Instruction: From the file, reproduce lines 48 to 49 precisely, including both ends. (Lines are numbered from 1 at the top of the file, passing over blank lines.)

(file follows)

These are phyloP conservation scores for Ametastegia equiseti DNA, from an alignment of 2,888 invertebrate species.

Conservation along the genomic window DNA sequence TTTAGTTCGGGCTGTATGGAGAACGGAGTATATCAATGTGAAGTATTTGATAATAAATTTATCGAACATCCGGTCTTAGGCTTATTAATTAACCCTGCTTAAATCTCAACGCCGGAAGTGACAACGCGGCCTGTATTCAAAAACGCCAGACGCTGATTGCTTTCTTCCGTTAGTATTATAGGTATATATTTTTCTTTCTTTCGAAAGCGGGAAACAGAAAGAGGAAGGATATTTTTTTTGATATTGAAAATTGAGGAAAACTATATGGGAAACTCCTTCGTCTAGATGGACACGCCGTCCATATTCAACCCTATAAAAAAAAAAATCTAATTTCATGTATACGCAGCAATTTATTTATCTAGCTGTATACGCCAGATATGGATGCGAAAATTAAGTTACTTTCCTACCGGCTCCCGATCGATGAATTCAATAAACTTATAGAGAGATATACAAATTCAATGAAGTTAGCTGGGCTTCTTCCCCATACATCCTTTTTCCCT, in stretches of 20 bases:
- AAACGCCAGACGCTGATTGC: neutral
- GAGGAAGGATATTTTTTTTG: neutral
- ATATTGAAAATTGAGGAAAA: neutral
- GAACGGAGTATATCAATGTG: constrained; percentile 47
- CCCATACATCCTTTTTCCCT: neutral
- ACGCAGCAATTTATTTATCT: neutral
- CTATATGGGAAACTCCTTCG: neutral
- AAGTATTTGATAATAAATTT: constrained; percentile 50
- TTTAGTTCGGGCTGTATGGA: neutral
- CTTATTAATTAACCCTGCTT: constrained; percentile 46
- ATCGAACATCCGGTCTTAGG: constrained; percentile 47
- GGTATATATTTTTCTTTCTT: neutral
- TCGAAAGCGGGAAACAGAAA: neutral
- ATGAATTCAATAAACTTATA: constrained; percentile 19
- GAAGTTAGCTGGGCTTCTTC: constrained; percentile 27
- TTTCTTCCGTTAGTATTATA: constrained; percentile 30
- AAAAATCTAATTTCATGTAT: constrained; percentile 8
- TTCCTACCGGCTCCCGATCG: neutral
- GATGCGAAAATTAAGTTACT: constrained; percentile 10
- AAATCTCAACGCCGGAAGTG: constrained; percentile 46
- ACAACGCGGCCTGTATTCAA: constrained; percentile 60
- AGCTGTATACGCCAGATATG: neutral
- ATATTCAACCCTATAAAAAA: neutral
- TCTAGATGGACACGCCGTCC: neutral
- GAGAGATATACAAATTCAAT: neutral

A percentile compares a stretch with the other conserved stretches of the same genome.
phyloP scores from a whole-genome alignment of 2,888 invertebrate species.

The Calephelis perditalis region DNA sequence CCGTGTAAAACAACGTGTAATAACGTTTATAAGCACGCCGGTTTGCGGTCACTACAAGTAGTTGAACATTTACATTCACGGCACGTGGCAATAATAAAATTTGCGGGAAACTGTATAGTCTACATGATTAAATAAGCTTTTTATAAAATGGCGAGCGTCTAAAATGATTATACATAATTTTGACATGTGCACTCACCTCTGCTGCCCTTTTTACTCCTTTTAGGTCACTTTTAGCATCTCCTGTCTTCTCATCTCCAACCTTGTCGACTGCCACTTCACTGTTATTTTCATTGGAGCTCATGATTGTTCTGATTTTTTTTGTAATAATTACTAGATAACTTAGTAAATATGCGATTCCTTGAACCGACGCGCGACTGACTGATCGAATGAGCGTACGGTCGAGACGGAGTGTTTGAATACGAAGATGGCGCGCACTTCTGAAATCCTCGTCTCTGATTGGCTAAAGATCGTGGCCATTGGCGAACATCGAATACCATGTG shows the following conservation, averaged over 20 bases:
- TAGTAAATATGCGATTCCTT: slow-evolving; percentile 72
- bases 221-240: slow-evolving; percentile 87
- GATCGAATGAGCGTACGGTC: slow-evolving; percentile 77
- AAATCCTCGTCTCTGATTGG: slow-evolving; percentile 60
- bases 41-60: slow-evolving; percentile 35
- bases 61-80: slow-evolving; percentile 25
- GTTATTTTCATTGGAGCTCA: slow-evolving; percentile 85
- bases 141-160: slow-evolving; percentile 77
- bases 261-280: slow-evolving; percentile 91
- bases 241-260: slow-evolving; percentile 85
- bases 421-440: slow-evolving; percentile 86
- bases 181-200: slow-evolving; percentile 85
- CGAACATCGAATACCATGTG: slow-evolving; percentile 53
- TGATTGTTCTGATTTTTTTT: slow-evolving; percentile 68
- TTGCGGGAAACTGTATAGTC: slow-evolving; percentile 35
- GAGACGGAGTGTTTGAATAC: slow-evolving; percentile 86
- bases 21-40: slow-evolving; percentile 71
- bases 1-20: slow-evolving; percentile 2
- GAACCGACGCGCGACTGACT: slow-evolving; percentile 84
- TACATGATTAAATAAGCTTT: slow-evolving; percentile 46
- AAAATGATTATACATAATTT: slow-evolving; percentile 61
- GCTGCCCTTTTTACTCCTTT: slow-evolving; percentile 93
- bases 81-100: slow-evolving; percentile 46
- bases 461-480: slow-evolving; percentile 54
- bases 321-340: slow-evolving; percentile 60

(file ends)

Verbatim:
- bases 1-20: slow-evolving; percentile 2
- GAACCGACGCGCGACTGACT: slow-evolving; percentile 84